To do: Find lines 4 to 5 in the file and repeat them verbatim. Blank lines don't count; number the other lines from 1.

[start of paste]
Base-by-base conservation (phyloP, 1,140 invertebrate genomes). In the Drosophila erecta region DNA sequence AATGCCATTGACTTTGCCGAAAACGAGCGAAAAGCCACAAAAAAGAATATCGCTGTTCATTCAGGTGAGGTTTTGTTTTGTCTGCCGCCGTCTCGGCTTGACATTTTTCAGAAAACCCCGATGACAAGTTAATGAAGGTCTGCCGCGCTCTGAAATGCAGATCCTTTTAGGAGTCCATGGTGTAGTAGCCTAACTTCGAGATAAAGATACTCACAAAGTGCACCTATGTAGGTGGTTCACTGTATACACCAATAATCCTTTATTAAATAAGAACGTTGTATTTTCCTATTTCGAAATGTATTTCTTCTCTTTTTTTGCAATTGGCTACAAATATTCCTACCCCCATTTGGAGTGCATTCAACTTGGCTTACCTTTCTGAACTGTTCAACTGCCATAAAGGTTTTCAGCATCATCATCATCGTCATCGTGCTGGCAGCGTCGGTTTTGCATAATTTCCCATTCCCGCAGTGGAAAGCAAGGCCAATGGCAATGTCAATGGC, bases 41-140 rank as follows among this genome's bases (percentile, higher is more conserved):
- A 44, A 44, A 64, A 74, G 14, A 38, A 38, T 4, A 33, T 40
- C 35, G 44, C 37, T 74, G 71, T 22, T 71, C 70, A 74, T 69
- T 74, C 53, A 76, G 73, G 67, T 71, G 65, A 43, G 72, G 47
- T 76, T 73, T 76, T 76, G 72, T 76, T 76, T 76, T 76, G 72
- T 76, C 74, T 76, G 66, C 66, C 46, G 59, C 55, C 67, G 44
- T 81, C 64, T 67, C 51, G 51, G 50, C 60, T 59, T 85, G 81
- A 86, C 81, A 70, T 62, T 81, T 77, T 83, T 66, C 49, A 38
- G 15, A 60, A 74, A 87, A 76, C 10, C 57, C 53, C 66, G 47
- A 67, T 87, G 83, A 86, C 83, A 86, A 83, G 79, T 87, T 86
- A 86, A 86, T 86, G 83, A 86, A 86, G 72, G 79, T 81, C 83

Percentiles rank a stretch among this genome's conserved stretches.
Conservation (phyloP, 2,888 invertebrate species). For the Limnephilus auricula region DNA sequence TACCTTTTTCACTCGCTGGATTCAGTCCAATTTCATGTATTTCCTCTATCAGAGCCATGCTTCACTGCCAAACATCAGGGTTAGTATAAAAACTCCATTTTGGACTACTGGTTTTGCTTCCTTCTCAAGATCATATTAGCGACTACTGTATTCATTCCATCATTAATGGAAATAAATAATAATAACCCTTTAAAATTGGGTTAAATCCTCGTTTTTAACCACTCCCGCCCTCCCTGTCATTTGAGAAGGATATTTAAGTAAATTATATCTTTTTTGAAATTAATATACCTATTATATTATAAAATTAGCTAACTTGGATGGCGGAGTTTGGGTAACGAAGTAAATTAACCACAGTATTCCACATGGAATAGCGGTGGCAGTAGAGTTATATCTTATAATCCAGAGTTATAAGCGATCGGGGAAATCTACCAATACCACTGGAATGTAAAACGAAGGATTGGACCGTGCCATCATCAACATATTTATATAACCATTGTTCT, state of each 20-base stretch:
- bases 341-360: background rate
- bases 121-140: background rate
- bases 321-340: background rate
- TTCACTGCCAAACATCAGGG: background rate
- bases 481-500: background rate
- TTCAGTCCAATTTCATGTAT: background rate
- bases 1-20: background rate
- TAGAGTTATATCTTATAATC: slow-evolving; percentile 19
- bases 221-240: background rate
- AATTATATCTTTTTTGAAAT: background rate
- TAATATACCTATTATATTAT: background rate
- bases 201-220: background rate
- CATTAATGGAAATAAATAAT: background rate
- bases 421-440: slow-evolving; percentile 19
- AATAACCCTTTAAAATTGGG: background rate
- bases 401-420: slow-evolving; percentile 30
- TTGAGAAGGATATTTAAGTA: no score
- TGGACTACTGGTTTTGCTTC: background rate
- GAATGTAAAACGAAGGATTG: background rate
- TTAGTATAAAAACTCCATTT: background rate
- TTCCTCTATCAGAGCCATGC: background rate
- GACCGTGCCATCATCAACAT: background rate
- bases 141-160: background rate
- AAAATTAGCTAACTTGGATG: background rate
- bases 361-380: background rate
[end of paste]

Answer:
- T 74, C 53, A 76, G 73, G 67, T 71, G 65, A 43, G 72, G 47
- T 76, T 73, T 76, T 76, G 72, T 76, T 76, T 76, T 76, G 72